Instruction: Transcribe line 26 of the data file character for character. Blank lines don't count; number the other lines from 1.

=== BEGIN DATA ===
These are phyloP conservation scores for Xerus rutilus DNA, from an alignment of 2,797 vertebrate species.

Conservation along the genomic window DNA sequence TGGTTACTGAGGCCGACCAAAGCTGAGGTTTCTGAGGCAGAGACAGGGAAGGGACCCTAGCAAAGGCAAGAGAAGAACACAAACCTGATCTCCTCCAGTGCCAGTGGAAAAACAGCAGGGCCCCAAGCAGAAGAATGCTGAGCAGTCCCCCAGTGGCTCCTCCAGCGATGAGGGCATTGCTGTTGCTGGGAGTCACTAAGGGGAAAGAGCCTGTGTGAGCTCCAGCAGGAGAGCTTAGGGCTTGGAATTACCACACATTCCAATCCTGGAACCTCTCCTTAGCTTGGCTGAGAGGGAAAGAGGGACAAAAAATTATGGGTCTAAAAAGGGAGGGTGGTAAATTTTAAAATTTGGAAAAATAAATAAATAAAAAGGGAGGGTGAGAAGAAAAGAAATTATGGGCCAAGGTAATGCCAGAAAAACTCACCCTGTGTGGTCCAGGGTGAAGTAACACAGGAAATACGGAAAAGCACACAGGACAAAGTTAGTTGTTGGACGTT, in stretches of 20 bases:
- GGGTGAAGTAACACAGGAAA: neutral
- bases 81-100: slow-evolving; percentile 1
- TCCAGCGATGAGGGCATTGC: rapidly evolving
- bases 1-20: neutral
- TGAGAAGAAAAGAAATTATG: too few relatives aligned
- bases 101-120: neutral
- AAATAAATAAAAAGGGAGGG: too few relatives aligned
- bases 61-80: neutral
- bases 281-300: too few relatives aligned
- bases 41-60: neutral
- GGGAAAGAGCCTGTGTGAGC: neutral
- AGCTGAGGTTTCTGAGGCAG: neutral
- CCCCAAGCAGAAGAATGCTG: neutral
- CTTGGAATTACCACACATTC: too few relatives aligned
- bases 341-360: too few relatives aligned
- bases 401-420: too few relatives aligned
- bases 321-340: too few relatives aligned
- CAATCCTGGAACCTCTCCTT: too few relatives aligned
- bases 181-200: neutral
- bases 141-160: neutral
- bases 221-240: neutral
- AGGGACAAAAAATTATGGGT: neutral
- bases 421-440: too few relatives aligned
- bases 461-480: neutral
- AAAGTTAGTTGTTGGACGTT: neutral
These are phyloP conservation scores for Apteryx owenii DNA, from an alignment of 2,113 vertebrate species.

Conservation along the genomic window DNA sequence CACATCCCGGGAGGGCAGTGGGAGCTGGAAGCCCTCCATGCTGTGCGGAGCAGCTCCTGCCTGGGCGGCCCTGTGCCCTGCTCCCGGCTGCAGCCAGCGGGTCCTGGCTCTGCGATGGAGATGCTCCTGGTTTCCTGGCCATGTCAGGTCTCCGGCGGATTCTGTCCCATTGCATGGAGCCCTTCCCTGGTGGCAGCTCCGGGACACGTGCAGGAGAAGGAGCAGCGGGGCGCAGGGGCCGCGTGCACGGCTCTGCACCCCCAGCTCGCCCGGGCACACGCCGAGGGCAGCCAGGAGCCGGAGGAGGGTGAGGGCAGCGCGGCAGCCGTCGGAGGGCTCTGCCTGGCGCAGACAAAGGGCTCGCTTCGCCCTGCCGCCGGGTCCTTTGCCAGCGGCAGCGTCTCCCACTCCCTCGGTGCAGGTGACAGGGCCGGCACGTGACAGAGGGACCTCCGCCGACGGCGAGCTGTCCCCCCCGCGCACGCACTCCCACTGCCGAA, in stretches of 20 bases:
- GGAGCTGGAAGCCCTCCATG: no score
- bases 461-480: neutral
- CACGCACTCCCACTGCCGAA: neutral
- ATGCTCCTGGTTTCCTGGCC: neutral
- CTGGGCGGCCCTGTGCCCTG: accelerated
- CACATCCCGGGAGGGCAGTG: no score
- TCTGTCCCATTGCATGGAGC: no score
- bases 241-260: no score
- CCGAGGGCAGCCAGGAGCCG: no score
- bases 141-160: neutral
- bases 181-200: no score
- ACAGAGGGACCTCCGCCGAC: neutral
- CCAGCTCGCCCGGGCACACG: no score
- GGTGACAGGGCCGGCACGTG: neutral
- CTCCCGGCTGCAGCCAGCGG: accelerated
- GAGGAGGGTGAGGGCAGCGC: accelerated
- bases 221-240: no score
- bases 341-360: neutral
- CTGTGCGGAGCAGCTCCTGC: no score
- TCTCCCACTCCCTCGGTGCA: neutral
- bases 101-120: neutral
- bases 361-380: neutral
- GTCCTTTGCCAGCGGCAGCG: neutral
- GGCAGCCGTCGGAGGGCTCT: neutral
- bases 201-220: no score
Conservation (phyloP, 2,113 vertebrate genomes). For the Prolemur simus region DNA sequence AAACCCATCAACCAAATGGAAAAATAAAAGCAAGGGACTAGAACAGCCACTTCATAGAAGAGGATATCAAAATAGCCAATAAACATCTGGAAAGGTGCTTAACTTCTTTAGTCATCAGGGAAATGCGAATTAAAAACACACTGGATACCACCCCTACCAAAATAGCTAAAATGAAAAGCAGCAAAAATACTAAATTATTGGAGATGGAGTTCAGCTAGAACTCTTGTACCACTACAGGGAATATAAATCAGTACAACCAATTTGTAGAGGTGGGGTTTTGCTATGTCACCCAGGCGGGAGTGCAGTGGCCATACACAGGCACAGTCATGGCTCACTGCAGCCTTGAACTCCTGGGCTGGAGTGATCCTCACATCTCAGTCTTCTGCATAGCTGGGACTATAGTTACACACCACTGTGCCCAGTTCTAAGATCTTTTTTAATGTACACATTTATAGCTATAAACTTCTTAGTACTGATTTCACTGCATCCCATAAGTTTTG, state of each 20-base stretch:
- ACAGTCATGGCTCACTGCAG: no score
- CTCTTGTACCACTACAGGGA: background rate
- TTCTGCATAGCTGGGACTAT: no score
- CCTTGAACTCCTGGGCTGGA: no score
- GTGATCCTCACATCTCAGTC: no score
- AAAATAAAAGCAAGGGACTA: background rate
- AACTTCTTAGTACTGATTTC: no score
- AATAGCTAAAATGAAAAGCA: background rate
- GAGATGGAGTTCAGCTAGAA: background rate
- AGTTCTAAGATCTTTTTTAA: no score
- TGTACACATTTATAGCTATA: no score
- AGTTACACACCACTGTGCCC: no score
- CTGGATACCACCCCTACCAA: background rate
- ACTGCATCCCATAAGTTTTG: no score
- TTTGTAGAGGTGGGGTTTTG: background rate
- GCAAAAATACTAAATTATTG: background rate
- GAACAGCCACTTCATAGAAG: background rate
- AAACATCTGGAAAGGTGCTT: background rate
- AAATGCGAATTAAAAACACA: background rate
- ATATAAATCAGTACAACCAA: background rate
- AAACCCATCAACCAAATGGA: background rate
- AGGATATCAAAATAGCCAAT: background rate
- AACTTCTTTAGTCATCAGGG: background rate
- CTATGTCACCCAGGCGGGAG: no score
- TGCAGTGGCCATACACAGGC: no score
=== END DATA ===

- bases 461-480: neutral